I’m a pretty devout environmentalist, if there can be such a thing. I’m always out taking pictures of birds and insects; it’s one of my favorite hobbies. There’s nothing like fresh air, a bit of hiking, and some awesome animals to help me relax after a busy week working.
Since I love the environment, I’m pretty big into the three Rs: reduce, reuse, recycle. So I have really enjoyed watching the transformation of this pine tree cavity I’m about to show you.
In February of 2018, a fellow photographer found a pileated woodpecker nest in a preserve that’s not far from my home. He was kind enough to show me exactly where it was. You may recognize these birds as the inspiration for the cartoon Woody Woodpecker. They are large and loud.
I visited off and on for a couple of months, then one day in April I finally saw the nestlings.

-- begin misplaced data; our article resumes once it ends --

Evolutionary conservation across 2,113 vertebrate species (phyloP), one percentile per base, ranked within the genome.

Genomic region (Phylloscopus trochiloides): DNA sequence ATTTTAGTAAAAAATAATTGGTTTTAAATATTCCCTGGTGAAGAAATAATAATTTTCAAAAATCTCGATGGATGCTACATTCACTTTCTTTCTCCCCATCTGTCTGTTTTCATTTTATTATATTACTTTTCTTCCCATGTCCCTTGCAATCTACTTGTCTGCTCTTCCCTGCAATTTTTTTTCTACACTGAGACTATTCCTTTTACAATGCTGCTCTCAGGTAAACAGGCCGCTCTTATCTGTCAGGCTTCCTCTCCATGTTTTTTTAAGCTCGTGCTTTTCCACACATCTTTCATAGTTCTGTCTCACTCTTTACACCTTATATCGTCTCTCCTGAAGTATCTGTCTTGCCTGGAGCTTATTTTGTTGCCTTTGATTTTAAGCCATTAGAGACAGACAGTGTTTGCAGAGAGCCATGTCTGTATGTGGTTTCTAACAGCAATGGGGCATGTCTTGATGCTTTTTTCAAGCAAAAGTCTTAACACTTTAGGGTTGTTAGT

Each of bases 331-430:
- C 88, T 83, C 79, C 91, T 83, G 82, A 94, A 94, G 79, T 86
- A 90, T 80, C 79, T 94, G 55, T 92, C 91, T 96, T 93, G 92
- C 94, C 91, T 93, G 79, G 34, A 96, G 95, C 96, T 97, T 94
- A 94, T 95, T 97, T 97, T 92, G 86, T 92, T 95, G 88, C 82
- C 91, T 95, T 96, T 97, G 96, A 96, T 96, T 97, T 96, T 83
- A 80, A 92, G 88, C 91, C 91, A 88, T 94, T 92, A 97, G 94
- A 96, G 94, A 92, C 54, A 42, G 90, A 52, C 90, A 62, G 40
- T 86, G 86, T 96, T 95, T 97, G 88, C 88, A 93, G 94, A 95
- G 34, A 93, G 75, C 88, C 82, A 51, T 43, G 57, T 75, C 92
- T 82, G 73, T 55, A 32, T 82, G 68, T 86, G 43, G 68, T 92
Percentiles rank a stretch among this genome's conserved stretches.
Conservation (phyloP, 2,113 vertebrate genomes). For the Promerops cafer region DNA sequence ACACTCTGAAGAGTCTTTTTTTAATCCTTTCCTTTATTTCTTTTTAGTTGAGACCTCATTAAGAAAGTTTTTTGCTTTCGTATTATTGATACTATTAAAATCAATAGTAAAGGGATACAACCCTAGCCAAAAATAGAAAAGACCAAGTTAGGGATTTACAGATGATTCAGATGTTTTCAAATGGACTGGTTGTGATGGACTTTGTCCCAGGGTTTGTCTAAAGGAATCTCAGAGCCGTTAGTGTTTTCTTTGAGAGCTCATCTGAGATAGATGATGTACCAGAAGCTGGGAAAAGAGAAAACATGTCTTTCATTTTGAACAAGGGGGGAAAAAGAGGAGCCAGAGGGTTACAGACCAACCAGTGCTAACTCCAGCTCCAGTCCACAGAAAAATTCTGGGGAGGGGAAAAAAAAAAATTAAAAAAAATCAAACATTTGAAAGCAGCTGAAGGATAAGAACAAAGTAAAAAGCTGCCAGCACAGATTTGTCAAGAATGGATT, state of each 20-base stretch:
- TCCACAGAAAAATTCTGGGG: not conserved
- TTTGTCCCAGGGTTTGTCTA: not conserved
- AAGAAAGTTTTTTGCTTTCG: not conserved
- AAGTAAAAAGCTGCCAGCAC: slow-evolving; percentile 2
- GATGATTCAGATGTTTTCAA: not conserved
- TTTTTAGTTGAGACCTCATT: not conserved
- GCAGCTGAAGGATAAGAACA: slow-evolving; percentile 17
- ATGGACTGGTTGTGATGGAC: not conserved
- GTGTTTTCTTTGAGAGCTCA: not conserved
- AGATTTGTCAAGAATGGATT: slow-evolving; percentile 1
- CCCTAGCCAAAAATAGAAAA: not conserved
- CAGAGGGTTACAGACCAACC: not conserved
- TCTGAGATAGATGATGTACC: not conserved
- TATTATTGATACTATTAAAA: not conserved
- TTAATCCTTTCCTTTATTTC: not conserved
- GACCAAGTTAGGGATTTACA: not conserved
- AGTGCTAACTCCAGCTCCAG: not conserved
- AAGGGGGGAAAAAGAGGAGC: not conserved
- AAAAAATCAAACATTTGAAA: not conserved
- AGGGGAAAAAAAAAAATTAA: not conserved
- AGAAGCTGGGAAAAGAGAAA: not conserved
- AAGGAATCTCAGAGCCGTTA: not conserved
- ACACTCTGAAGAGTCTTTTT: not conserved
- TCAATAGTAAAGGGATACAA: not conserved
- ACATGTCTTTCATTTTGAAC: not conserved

By this time they were close to being ready to leave the nest, and sure enough, they were gone soon after. Many species of birds don’t continue to use the nest once their babies can fly.
I kept visiting, though, because it’s an awesome spot to find all kinds of birds (bobwhite quail, scrub jays, and lots of woodpecker species). So imagine my surprise when I checked the next in mid-July and discovered that it had been commandeered by a bunch of honeybees! I’d guess there are at least 100 honeybees visible in the photo below, and who knows how many inside.
Then two months later, in late September, check out what it looks like now!
That’s a beautiful honeycomb! There are still lots of bees around, indicating an active nest. What an awesome way for nature to reuse this nest cavity!
I also did some research online and found that pileated woodpeckers don’t tend to reuse the same nest from year to year, so hopefully these parents won’t be upset next year when they find they’ve been evicted.
Also: I half expect I’ll show up in a few weeks and find a brown bear going after the honey. (That’s a joke. But it does seem like the next step!)